A lot of people* have asked me what the “B” in “Jason B Standing” stands for. Another way to phrase it is “What’s your middle name?”, however I suppose in this case because I’ve proffered the “B” to them in the introduction it feels a lot less nosey to ask.
Inevitably, I’ll find myself amid people guessing – and more often than not “Bruce”, “Boris”, “Barry”, “Brian”, and “Beauregard” will make their way to the surface (all incorrectly). As if somehow there was something about me that these people know which may have influenced what my parents decided to name me forty-something years ago.
So – up until fairly recently, the correct answer was “Benjamin”. I’m not entirely sure why, and last time I quizzed my mother she didn’t have a particularly strong line of reasoning on it either. It’s not a family name** (in the same way that my brother’s middle name is “William”, after his dad, and HIS dad, and probably I think HIS dad although my eyes normally started to glaze over during genealogy chat), and nor am I named in honour of a man who rescued my mother from a burning multi-storey car park, or anything.
The key thing is though – as it took me surprisingly long to figure out – that it gave me the “B”.
I didn’t actually twig about this until University. Prior to that I’d always gone by the fairly plodding moniker of “Jason Standing” – unremarkable trochaic dimeter, noteworthy at best for the conversational comedic opportunities in the surname***. And then out of nowhere the naming policy of Flinders University’s Information Science & Technology department intervened – presumably due to the nominative ambiguities in the sea of John Smiths and Pete Browns that passed through its halls – whereby your “From” name in your uni email account was always Firstname / Middle Initial / Surname. Changed everything.
Having grown used to seeing “Jason B. Standing” on things (and occasionally going so far as to behave exactly as an irritating undergraduate would and postfixing with “Esq.” from time to time) I found myself in the position to need some business cards to be printed up for an upcoming trip to the USA to work in a summer camp, and one simply COULDN’T be taken seriously without business cards****, right? So, upon arriving at Camp Binachi in Mississippi I introduced myself to my fellow camp staff and handed out my card, to which the apparent leader of the group – a chap named Jeremy “Bullfrog” Harper, with whom I turned out to share many attributes with other than a middle initial – responded with “Jason B. Standing, huh? Well, I B pleased to meet you!”.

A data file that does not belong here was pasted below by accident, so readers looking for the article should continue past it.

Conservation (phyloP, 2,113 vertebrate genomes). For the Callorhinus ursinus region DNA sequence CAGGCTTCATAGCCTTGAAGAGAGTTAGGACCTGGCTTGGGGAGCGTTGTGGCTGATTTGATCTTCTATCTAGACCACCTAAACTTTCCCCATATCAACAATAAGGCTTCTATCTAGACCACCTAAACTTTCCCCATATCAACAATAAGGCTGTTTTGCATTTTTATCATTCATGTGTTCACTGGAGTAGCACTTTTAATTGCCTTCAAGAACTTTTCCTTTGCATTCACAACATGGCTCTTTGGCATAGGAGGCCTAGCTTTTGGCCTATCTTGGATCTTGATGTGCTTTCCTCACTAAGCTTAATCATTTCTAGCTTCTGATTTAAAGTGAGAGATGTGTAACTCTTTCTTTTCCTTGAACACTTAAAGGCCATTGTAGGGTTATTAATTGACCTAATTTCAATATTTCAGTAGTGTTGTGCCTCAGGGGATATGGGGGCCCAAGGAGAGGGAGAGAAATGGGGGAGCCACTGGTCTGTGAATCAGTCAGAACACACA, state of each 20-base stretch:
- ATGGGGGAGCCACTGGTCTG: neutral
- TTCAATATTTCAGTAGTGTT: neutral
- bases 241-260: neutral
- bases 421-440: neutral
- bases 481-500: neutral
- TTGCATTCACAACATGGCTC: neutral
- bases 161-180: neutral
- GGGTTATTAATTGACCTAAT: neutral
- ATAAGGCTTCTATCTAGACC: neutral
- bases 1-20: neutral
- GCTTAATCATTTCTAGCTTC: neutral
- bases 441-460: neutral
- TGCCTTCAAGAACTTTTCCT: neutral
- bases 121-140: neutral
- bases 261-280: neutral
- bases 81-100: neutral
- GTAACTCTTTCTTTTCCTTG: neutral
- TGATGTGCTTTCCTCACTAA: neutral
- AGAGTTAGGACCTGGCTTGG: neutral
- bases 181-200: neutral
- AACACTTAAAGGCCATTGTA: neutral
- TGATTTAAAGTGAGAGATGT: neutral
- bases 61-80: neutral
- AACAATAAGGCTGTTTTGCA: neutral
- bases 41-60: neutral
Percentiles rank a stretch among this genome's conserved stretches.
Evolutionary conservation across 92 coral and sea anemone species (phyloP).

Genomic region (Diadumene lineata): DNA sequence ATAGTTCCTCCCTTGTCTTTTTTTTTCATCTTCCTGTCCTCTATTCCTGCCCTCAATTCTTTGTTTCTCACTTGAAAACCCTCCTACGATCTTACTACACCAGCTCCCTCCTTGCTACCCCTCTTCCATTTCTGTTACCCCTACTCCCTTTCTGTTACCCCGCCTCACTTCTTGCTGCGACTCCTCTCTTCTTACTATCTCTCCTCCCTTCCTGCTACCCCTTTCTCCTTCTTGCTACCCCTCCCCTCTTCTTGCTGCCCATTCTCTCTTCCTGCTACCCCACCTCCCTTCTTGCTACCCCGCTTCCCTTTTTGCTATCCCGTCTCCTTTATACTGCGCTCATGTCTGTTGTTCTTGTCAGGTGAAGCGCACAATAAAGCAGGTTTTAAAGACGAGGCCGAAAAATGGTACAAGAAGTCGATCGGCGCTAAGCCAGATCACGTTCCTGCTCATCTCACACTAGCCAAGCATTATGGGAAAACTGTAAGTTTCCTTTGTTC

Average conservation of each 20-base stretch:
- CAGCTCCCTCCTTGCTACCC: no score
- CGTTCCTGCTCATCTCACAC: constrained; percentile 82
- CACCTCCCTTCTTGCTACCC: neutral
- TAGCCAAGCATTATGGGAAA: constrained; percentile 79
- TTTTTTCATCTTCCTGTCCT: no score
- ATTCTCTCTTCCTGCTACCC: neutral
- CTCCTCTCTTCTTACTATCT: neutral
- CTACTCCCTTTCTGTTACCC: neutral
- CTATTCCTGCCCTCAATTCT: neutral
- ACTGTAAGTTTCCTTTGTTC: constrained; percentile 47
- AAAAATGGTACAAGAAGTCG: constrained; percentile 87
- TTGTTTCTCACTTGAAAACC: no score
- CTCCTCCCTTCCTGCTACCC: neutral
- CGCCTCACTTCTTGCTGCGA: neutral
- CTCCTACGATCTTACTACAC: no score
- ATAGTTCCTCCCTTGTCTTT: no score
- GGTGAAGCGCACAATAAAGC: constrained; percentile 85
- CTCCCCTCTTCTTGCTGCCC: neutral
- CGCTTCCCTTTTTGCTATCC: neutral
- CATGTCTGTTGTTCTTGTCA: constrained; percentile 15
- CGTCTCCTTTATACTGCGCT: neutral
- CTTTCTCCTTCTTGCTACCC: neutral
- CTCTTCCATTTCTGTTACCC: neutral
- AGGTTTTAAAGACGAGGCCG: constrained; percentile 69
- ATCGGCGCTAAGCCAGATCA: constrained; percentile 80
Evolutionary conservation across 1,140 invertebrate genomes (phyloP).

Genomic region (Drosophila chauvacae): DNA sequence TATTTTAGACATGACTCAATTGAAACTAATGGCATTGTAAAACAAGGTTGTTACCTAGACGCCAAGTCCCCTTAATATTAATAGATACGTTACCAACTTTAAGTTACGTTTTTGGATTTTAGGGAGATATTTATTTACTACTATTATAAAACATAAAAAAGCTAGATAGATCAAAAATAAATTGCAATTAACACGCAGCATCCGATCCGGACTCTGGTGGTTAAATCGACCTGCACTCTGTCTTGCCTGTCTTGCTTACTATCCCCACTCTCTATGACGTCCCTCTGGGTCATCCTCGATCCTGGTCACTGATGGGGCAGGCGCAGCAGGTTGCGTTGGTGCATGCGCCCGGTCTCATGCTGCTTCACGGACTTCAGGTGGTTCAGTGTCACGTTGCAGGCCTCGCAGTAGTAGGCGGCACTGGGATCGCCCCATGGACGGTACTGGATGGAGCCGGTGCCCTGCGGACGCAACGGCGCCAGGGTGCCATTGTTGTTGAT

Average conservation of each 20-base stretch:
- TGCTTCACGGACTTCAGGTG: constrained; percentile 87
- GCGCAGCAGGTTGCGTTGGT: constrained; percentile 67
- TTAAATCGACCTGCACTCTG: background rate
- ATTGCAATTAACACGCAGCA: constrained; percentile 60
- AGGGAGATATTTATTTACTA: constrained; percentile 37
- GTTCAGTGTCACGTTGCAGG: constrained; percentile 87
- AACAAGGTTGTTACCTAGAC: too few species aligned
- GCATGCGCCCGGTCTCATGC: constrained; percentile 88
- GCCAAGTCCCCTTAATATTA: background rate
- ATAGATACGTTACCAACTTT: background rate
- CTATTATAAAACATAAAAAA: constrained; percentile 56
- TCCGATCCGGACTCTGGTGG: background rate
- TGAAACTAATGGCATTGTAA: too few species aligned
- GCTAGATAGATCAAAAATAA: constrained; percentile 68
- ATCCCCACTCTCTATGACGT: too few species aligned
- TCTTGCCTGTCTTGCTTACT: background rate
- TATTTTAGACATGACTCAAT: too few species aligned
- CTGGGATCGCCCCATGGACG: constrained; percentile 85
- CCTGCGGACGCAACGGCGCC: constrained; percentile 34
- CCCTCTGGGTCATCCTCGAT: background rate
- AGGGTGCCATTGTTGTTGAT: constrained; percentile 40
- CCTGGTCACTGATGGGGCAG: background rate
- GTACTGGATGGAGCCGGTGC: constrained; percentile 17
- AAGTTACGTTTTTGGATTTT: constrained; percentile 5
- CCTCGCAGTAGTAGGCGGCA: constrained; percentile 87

And so that’s how that went. The B was now a permanent fixture.
“So that’s the ‘B’,” I hear you ask, “but what of the ‘enjamin’?”. That’s a GREAT question.
In 2017 I was lucky enough to become married to a wonderful woman. One of the things she remembers from one of our earliest meetings was saying “Jason B. Standing? Well, my name’s Liz Brock, but now I’m thinking of changing it to Liz B. Rock”. Fast forward a number of years, and following our marriage she elected to take my surname – however she wasn’t issued a middle name at birth, and so rather than hyphenate (gets messy after a few iterations) or both of us coming up with an awkward portmanteau***** she decided to keep the “Brock”, but take it as a middle name. So she’s Liz B. Standing now.
As that paperwork was going on I realised that I wasn’t using the “enjamin” at all, and so in a sensitive, new-age, postmodern display of gender-equality and contribution (etc., etc.) it would be entirely appropriate for me to officially change “Benjamin” to “Brock”. So that’s what I did!******
Glad you asked?
* more than 3, although I’d be pressed to name ALL of them
** my friend Virginia’s family all have the middle name “Sinclair”, girls and boys alike – go figure that one out.
*** “but you’re sitting?!” – oh how we DID laugh. For hours.
**** this is a whole other topic area to mine for nostalgia, as I’ve made business cards to hand out since I was about 14 years old, and only recently stopped, in fact. Partially because the amount of crap in my wallet was always ruining them, but mainly cos I never seem to meet people any more.
***** We’ve already got a portmanteau’d “couple name” – it’s “Jiz”.
****** You have no idea what an expensive pain in the arsehole it is to change your name on official documents in 2 countries, especially where the changed name doesn’t form part of your signature. If anyone’s considering it though and was lucky enough to be born in Australia and then move to the UK like me, the correct sequence is: Australian Birth Certificate, Australian Passport, UK Drivers’ Licence, UK Passport.